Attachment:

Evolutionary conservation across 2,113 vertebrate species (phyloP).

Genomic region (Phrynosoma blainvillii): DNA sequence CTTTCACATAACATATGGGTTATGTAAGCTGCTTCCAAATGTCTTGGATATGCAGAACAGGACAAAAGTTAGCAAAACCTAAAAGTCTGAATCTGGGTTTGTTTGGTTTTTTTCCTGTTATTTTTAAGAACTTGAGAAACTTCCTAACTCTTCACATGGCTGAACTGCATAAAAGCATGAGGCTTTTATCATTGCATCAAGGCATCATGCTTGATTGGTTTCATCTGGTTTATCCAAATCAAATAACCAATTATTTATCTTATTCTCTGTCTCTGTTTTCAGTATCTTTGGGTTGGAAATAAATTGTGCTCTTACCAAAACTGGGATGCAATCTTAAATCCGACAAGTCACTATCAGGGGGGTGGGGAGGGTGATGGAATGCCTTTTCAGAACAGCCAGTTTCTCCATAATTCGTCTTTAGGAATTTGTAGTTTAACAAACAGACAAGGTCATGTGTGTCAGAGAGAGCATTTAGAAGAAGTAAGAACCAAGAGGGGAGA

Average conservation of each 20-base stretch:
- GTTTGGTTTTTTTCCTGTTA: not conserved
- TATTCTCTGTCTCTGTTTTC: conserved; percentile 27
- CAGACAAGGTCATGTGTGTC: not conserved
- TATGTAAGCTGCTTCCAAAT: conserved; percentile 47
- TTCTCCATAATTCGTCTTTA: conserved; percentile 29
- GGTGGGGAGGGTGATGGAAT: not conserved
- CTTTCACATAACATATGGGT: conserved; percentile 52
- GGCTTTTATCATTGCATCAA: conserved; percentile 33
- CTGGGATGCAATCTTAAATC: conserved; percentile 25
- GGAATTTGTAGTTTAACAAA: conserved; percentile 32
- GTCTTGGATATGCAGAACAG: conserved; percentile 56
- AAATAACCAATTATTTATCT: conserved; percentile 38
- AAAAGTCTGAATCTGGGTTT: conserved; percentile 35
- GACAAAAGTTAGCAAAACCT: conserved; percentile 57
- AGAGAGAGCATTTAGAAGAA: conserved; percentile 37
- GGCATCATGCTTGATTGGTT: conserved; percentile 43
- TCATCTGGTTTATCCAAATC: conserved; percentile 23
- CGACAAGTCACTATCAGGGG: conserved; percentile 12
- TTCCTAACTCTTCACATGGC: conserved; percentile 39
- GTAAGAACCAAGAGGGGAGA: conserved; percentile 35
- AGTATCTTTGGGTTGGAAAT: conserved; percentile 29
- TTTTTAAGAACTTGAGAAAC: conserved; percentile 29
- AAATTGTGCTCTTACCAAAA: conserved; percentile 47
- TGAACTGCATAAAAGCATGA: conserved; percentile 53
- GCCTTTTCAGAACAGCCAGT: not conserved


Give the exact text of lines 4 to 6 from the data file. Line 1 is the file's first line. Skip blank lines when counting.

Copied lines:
- GTTTGGTTTTTTTCCTGTTA: not conserved
- TATTCTCTGTCTCTGTTTTC: conserved; percentile 27
- CAGACAAGGTCATGTGTGTC: not conserved